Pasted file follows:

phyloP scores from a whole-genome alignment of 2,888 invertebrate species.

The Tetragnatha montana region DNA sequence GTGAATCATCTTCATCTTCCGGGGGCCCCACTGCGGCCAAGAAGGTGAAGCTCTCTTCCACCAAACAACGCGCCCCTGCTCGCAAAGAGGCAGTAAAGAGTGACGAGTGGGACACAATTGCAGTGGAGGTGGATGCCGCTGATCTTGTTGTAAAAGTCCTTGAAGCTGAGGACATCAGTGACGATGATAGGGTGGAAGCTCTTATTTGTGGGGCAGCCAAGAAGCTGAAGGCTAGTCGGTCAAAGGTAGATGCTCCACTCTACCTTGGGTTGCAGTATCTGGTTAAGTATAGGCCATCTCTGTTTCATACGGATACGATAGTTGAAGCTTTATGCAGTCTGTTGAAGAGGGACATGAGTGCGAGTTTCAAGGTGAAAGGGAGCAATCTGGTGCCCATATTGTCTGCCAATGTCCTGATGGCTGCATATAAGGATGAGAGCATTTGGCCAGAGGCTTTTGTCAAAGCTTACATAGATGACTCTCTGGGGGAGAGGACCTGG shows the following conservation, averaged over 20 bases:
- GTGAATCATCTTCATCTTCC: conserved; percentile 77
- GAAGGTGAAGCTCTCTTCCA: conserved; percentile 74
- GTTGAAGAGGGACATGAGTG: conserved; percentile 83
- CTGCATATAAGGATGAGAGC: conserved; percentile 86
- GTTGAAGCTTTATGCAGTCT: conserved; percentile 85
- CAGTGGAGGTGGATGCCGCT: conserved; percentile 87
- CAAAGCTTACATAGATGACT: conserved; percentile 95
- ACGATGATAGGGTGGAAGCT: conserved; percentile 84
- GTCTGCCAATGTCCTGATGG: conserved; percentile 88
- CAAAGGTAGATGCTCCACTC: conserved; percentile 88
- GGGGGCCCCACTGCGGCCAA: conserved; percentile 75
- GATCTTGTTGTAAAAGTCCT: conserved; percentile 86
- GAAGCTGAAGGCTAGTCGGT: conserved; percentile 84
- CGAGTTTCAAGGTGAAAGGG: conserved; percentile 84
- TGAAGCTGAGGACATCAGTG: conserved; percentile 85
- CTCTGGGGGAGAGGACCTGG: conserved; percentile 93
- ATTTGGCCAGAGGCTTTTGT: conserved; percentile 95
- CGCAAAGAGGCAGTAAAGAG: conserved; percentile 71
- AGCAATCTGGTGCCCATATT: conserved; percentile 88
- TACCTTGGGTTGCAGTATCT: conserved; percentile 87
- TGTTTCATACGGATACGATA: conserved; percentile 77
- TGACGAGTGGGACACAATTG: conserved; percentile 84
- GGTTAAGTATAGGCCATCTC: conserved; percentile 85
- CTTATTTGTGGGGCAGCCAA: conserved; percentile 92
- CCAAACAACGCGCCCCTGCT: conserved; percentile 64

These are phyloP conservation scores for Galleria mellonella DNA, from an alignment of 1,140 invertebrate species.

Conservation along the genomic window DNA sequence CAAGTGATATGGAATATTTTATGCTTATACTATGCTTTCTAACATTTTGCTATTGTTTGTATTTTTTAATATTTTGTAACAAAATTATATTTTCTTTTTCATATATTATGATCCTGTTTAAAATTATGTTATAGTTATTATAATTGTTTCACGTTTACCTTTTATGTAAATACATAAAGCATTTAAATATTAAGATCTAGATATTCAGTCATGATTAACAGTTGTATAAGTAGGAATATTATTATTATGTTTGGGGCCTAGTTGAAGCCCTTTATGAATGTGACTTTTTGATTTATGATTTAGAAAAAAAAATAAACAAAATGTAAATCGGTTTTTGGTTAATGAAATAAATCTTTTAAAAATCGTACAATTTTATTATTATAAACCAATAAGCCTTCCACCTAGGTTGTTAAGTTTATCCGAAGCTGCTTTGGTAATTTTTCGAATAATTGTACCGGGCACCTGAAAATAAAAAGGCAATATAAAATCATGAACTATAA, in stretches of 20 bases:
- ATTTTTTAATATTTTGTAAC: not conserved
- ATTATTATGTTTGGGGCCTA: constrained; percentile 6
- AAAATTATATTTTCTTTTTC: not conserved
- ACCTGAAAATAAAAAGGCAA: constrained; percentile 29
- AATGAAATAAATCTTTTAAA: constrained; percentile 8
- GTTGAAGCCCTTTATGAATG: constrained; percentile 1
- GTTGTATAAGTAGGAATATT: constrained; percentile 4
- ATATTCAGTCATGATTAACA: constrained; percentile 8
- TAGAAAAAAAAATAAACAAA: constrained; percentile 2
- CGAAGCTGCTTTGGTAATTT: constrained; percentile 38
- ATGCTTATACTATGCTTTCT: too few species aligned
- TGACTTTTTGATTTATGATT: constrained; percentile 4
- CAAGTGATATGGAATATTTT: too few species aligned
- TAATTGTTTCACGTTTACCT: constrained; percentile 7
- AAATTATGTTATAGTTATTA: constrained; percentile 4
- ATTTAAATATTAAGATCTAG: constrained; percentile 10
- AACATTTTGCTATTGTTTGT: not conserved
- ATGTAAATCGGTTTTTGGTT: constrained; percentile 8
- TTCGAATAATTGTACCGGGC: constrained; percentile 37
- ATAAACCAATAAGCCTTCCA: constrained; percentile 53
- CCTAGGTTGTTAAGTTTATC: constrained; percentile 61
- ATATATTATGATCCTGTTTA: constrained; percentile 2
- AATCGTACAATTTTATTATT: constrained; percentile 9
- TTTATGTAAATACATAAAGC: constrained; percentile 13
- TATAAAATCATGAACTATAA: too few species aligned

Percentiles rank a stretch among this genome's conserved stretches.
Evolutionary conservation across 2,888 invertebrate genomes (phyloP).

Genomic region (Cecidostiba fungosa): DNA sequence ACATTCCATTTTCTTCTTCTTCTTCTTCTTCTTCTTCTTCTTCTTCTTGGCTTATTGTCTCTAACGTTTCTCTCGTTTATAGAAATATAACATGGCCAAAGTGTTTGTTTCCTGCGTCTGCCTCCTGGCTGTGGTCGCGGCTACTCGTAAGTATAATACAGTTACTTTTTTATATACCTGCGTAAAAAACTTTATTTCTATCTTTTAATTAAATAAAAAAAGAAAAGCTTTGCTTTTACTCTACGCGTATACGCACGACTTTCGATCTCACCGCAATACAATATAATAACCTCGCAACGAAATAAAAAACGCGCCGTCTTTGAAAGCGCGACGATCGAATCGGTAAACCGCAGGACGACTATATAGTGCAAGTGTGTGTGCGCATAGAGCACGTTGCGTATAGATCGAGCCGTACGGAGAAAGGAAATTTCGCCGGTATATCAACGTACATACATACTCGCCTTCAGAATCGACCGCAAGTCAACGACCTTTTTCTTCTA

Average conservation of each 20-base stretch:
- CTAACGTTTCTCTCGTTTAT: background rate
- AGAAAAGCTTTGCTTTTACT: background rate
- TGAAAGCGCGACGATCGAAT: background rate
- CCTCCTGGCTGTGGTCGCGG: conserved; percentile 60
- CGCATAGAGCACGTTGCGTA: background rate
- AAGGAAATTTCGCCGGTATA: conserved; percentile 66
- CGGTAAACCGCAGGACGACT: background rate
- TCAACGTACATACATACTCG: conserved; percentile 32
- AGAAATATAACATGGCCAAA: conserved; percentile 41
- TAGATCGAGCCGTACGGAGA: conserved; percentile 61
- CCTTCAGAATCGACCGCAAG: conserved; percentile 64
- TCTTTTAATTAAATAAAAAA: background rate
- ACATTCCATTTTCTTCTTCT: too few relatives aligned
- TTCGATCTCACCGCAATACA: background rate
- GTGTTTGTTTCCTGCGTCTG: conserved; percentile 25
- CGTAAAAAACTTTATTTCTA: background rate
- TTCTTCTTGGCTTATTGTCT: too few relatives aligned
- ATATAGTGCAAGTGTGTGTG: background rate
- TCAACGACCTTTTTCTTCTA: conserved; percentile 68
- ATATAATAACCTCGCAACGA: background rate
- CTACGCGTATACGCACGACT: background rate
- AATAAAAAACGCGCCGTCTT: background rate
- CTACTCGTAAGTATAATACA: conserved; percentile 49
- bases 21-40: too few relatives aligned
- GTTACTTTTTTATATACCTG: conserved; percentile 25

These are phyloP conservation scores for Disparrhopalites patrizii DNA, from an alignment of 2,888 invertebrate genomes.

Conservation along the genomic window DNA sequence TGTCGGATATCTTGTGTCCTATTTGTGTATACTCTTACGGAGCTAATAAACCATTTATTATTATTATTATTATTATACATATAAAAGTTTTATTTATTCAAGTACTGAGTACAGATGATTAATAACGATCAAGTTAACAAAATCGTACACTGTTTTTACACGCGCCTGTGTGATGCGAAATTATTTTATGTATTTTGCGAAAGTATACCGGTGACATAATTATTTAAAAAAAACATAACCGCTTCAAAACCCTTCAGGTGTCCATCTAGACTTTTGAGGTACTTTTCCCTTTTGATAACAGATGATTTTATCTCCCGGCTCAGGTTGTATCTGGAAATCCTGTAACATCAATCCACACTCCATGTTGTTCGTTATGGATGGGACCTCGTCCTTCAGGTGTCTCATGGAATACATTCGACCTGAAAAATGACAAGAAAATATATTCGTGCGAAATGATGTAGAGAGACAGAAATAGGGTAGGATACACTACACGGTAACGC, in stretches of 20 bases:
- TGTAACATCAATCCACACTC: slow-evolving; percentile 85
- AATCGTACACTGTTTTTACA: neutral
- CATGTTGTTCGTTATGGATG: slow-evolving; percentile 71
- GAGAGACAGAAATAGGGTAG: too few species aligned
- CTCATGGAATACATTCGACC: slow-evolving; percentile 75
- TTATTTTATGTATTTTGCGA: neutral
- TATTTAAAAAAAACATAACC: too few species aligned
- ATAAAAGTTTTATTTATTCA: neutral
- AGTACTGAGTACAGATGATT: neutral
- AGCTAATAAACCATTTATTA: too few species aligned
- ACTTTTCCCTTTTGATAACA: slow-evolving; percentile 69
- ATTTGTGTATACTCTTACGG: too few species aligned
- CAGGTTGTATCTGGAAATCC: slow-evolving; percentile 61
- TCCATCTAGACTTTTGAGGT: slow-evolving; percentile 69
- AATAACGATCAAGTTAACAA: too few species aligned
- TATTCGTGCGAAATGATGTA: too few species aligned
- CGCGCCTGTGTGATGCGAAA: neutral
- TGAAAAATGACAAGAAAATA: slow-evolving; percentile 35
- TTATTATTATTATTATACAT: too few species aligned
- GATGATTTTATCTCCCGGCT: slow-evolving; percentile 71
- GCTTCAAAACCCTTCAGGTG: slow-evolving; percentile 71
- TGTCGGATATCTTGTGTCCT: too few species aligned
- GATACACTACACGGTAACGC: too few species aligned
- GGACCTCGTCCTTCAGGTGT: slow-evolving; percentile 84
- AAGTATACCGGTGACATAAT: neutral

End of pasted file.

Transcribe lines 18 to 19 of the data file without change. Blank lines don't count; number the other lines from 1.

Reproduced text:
- CTCTGGGGGAGAGGACCTGG: conserved; percentile 93
- ATTTGGCCAGAGGCTTTTGT: conserved; percentile 95